The City Magazine Since 1975

Great Escapes

Great Escapes
July 2015
Wanna get away this summer? Whether you’re trekking to foreign turf or suiting up for a staycation, these recent releases from emerging and established South Carolina storytellers will have you uncovering new adventures  

Minnow, by James E. McTeer II (Hub City Press, May 2015, $25)
Winner of the South Carolina First Novel Prize, James E. McTeer’s debut book is a charmer. Lose yourself in the story of Minnow, a brave young boy on a quest to find medicine for his dying father. What starts as a simple trip to town turns into a foreign and fantastical trek through the Lowcountry’s barrier islands—one that’s fraught with tricks and traps planted by the spirit of Sorry George, an infamous witch doctor known to have killed 52 men. Rife with local imagery, this otherworldly tale offers a sense of familiarity to readers in residence. — Molly Ramsey

The Summer’s End, by Mary Alice Monroe (Gallery Books, May 2015, $16)
Return to Sullivan’s Island one last time with the third installment of Mary Alice Monroe’s The Summer Girls trilogy. With the season winding to an end and the sale of their beloved cottage, Sea Breeze, fast approaching, the three half sisters and their feisty grandmother must look to the future by first accepting the past. Having formed bonds as deep as their summer tans, Harper, Carson, and Dora now fight to maintain their newfound sisterhood, the family’s seaside estate, and the romances formed during their season by the sea. — Alex Keith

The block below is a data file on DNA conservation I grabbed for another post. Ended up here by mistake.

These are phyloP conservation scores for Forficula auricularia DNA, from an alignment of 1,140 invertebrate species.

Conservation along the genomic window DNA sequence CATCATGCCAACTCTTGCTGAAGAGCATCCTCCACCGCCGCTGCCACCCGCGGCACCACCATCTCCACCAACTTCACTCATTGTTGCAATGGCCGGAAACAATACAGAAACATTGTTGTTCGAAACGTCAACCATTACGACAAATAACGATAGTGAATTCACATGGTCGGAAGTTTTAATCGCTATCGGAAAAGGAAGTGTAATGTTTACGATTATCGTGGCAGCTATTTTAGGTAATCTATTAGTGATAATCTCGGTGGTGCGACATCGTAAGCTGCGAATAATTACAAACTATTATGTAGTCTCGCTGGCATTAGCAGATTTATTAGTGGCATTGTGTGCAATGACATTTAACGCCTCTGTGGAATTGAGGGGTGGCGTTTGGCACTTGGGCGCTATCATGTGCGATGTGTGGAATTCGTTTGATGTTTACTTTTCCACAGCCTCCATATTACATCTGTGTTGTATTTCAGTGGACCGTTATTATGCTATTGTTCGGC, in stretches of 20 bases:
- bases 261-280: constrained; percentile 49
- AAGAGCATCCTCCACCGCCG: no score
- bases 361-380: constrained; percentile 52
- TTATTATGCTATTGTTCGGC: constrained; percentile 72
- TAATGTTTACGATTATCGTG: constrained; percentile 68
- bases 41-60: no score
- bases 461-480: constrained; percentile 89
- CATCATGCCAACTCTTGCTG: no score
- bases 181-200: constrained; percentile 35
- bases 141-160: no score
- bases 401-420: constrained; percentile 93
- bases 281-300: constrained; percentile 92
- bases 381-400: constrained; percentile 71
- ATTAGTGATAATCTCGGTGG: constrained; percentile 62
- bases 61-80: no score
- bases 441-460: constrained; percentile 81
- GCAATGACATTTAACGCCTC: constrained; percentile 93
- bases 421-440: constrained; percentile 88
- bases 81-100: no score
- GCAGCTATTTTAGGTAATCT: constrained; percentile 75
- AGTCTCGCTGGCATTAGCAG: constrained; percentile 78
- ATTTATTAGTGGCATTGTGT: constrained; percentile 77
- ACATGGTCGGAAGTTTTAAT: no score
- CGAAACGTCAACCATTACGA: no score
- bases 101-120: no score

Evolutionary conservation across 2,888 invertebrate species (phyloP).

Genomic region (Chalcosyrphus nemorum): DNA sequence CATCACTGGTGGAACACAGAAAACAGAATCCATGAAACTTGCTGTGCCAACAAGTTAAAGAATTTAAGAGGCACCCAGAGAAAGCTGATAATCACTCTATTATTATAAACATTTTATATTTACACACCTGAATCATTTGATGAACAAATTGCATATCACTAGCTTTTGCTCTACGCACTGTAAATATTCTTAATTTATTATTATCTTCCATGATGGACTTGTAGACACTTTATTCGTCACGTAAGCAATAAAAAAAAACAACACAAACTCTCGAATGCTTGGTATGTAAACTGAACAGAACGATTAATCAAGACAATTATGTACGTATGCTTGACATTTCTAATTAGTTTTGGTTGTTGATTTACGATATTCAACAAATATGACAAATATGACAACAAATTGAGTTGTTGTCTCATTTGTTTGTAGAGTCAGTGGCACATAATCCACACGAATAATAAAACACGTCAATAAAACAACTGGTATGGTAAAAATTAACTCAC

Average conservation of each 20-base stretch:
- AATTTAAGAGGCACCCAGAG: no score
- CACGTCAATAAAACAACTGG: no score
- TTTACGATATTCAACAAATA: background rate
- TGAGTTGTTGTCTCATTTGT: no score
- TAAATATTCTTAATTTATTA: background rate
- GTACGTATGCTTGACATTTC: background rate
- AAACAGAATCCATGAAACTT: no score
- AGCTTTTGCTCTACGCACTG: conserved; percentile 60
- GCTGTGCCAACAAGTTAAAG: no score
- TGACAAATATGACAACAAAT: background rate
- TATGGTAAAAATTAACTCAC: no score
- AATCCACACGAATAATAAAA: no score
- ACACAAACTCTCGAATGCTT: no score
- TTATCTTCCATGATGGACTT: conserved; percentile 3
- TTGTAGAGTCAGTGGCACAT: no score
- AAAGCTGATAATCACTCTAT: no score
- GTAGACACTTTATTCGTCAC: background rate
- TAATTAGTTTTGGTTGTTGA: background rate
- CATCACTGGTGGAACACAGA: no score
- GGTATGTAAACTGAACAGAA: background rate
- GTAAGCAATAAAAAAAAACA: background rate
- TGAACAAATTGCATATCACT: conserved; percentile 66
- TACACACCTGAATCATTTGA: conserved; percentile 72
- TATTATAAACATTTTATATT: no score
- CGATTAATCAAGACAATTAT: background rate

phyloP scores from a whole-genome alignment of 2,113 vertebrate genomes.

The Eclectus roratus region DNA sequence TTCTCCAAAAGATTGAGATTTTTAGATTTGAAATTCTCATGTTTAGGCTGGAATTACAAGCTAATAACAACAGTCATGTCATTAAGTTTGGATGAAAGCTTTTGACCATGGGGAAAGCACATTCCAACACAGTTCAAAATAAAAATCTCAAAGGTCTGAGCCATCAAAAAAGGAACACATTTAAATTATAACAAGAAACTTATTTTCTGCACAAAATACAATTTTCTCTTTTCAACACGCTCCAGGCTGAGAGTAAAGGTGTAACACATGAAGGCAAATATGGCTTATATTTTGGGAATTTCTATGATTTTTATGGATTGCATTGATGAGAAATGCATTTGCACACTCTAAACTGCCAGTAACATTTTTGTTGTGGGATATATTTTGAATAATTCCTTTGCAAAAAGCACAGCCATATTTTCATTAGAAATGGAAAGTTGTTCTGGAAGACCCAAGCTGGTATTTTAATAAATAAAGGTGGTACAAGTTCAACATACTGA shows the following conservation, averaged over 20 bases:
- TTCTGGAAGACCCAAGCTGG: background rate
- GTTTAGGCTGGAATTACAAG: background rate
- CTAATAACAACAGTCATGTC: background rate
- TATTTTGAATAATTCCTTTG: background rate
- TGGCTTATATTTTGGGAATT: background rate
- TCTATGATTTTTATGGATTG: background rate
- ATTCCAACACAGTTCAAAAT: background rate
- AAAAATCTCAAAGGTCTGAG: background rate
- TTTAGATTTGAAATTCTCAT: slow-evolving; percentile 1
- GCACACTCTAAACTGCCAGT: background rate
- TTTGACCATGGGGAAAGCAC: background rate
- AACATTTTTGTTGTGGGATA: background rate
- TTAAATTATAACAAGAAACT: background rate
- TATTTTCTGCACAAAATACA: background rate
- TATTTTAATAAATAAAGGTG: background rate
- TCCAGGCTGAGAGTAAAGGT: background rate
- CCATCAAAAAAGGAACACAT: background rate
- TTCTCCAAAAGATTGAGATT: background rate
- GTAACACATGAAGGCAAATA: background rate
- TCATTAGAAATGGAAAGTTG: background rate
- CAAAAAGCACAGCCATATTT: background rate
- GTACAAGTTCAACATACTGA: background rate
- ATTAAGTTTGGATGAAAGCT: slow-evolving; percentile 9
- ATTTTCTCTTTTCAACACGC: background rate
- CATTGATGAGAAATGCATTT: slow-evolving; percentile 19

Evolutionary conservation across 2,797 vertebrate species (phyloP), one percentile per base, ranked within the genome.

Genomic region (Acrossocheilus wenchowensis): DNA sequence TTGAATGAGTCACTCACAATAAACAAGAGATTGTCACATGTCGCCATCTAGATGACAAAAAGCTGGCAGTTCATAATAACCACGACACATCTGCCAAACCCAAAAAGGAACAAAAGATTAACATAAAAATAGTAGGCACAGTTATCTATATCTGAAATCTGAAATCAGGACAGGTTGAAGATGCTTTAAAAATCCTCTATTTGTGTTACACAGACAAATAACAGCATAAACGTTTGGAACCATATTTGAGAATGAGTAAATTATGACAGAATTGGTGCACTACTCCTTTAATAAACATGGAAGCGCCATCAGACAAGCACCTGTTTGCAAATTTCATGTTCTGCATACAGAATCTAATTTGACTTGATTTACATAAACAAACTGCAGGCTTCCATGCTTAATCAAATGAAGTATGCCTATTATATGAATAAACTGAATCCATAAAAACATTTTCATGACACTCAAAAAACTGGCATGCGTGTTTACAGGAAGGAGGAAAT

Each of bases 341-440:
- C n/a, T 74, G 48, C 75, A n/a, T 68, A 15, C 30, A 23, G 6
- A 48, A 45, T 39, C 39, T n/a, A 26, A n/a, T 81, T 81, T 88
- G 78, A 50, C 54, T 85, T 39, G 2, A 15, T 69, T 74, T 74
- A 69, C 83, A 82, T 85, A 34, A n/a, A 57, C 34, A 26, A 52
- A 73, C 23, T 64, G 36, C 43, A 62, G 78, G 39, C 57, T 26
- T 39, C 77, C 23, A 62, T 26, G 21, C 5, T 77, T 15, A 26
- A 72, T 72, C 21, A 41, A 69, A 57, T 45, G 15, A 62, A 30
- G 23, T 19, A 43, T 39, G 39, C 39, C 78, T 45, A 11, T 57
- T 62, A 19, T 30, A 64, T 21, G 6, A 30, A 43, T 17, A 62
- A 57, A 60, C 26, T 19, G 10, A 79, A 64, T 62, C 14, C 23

All the Single Ladies, by Dorothea Benton Frank (HarperCollins Publishers, June 2015, $27)
Mystery and romance abound in Frank’s latest offering revolving around three middle-aged women brought together in an Isle of Palms beach house by a friend’s untimely death. Locals will enjoy constant cameos by real-life locations—from The Obstinate Daughter to GDC—while beach-read seekers from all over will get pulled in by a steamy tale told with the best-selling author’s signature humor and sass. — Anna Evans

The Insider Threat, by Brad Taylor (Dutton, June 2015, $27)
Want a relaxing summer read? This isn’t it. This eighth novel in The New York Times-best-selling Pike Logan series will get your heart pounding from the opening chapter, which takes you inside the mind of an ISIS terrorist in the midst of a public beheading. Throughout this thriller by local Brad Taylor—a retired Special Forces Lieutenant Colonel—Logan and his extralegal counterterrorist unit, Taskforce, must work to save the Western world from an unthinkably evil attack, keeping you enthralled from start to finish. — Anna Evans

Target Tokyo, by James M. Scott  (W. W. Norton & Company, April 2015, $35)
In this densely packed but very readable account of James Doolittle’s 1942 bombing of Tokyo, former Post and Courier reporter and Nieman fellow James M. Scott goes beyond the better-known basics, taking you on a detailed journey from the dark days after Pearl Harbor through the inception, planning, and execution of the assault. Filled with many previously unpublished facts that will excite general readers and history buffs alike, the book is especially interesting in its account of the after-effects of the attack on both Japanese and American militaries. — Wade Razzi